These books will help young people learn about the civil rights leader, the causes he fought for, and his legacy.

January 16 is Martin Luther King, Jr. Day, and libraries across Pennsylvania are celebrating Dr. King’s life and work. The Pennsylvania Library Association and its literacy initiative, PA Forward, has put together this list of books that can help young people learn about Dr. King, the causes he dedicated his life to, and the events that shaped him into an inspirational leader.

Individuals looking for additional help in finding books and other materials on King’s life and the Civil Rights Movement can visit the James V. Brown Library during operating hours or check the online catalog. Locations, hours, and a link to the Brown Library’s full catalog of materials is available at

Martin & Mahalia: His Words, Her Song by Andrea Davis Pinkney – Pinkney weaves together the stories of Dr. King and gospel singer Mahalia Jackson, who shared a pivotal moment in civil rights history, as they stood together on the steps of the Lincoln Memorial on the day King delivered his famous “I Have a Dream” speech. Pinkney’s husband, artist Brian Pinkney, drew the illustrations for the book, which is recommended for grades 2-4.

I have a Dream by Martin Luther King, Jr. – The text of King’s powerful speech is paired with paintings by Caldecott Honor winner Kadir Nelson in this book that King’s daughter, Dr. Bernice A. King, calls a “beautiful and powerful illustrated edition” of her father’s famous “I Have a Dream” speech. The book includes an audio CD excerpt of the speech and is recommended for grades 2 and up.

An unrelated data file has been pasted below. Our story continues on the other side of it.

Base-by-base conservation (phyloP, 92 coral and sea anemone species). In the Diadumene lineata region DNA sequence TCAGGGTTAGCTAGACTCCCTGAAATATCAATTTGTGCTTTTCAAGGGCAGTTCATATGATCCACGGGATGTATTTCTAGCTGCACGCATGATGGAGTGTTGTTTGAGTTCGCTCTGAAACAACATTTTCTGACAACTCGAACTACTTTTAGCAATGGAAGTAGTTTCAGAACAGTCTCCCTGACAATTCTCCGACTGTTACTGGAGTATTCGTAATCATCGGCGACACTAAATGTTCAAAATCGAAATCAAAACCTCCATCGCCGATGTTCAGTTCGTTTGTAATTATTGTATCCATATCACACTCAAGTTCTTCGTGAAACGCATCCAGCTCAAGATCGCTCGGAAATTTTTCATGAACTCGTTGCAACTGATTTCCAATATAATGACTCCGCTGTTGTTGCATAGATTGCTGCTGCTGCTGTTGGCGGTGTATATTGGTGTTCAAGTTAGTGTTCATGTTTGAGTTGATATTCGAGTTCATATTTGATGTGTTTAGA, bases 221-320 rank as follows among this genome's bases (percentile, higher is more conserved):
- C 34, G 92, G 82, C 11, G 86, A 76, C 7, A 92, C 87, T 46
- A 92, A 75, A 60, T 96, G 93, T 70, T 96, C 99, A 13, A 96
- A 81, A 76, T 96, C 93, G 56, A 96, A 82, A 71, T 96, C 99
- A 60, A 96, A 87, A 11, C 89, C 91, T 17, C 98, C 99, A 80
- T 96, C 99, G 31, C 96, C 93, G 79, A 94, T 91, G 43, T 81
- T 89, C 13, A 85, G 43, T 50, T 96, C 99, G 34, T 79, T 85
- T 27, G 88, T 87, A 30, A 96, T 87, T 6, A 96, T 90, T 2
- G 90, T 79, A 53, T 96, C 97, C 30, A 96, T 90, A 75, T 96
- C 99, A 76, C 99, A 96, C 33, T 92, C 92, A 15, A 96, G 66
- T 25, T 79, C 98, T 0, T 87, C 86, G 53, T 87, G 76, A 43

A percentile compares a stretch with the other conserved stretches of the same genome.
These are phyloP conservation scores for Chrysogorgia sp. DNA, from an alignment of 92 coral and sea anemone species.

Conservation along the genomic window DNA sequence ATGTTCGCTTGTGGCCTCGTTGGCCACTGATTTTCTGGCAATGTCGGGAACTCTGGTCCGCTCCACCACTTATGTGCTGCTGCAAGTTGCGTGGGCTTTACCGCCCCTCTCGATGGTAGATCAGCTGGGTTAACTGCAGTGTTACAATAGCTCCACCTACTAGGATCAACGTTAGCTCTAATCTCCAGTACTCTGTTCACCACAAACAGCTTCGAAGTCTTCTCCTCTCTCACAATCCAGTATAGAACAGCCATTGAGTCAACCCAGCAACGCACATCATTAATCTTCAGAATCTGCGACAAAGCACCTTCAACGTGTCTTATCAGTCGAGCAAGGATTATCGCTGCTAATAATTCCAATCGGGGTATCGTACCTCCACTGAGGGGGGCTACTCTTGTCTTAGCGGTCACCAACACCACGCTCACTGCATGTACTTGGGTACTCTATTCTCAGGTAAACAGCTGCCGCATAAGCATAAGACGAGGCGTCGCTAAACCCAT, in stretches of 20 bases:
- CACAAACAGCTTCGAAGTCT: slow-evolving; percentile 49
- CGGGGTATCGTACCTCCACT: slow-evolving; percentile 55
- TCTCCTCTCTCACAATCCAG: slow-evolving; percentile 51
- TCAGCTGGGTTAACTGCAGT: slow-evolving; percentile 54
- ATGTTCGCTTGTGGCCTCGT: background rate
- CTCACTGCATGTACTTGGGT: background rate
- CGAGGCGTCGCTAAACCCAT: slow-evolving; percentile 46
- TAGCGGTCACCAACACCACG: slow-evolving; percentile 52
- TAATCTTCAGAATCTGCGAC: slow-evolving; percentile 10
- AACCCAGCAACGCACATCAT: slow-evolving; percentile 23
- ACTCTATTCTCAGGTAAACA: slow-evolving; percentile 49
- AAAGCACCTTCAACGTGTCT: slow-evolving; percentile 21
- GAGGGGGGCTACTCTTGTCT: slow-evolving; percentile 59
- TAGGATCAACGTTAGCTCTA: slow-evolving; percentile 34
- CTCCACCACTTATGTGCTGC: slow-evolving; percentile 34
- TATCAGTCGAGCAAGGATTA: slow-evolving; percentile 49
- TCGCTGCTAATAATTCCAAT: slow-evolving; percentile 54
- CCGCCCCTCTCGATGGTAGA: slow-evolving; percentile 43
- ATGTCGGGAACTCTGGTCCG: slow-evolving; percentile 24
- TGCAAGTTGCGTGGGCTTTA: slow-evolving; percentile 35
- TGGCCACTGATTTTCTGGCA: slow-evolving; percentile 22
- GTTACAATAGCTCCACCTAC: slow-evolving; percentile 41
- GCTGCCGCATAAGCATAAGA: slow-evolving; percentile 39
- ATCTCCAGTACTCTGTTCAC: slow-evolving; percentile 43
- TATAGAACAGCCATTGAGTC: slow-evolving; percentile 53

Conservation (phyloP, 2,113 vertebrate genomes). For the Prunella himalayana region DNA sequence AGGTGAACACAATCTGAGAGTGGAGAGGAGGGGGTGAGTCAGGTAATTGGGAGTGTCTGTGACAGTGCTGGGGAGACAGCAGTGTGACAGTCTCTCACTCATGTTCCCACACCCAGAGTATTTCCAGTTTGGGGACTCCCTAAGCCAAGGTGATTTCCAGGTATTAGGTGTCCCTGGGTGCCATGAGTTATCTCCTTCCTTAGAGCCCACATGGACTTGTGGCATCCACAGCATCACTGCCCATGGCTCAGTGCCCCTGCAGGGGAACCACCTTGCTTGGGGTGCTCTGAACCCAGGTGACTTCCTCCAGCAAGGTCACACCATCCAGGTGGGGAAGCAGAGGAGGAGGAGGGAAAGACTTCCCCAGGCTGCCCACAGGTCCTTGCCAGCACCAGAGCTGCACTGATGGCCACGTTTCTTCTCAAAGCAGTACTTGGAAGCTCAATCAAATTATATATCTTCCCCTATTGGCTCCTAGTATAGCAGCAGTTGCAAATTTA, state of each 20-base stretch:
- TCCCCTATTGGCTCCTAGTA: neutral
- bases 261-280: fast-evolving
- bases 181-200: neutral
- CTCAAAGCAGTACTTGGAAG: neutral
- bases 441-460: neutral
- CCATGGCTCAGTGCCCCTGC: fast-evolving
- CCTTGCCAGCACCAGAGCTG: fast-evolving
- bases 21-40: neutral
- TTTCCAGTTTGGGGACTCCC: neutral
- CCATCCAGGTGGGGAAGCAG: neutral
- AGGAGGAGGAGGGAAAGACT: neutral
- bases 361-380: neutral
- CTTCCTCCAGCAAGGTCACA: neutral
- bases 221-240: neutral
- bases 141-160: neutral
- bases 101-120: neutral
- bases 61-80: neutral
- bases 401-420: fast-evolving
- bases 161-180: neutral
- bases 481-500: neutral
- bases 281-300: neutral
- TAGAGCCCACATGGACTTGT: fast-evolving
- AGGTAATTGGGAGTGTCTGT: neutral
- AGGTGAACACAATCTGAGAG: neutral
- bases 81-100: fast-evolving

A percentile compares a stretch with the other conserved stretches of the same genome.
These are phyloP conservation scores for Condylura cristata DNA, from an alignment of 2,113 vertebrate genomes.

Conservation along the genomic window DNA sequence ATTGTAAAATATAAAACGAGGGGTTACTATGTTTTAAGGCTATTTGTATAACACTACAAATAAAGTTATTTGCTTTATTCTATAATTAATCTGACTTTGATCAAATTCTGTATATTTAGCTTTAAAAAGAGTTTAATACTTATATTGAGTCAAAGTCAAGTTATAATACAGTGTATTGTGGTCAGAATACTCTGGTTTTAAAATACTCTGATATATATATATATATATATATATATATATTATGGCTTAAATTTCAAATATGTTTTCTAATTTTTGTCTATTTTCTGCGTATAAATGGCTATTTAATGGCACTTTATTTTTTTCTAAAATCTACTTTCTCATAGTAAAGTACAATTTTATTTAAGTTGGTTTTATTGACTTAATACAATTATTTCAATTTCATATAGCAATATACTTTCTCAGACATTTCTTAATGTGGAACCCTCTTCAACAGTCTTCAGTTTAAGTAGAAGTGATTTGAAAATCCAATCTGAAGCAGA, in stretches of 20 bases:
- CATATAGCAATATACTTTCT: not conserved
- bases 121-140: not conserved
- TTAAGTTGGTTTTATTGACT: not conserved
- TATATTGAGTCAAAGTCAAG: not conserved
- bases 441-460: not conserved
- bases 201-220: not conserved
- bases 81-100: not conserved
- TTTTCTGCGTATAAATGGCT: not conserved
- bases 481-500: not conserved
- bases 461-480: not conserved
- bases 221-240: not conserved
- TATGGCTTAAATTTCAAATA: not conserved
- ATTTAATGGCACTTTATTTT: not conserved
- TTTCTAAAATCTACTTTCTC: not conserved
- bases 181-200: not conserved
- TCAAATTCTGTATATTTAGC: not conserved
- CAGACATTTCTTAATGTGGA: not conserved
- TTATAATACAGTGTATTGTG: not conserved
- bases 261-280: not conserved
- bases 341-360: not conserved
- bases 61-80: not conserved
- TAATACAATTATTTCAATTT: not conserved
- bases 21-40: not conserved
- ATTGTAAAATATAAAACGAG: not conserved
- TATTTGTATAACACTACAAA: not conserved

Turning 15 on the Road to Freedom: My Story of the Selma Voting Rights March by Lynda Blackmon Lowery – Lowery was one of the youngest participants in the 1965 voting rights march in Alabama, and she recounts her experiences – she was jailed 11 times before her 15th birthday — in this straightforward and moving memoir. Black and white photographs and color illustrations by P.J. Loughran, provide appeal for reluctant readers. Recommended for grades 5 and up.

We Got a Job: The 1963 Birmingham Children’s March by Cynthia Levinson – Levinson recounts the story of 4,000 African-American students who voluntarily went to jail to fight for civil rights. The book focuses on the stories of four young protestors, and includes period photos. Recommended for grades 5 and up.

March: Book One by John Lewis – This graphic memoir, the first of three volumes, tells the story of Congressman John Lewis’s lifelong fight for civil rights, including his life-changing meeting with King, his training as a nonviolent protestor, and his experiences on “Bloody Sunday” on the Edmund Pettus Bridge in Selma, Alabama in March 1965. Recommended for grades 8 and up.

Pennsylvania libraries have moved far beyond just being book repositories. They’re agile institutions serving real-life needs. Libraries are key to powering progress and elevating the quality of life in PA by fueling the types of knowledge essential to success: Basic Literacy, Information Literacy, Civic and Social Literacy, Health Literacy, and Financial Literacy.

Working in partnership with The Pennsylvania Library Association, libraries from across the Commonwealth are working together to move PA Forward.  This initiative seeks to give voice to what the library community already knows, and what other states throughout the nation are also recognizing:

With the right support, libraries are ideally positioned to become the community centers of information, technology, and learning that will fuel educational and economic opportunity for all of our citizens.

The James V. Brown Library is open from 9 a.m. to 8 p.m. Monday through Friday; noon to 5 p.m. Saturday and Sunday; and 24/7 at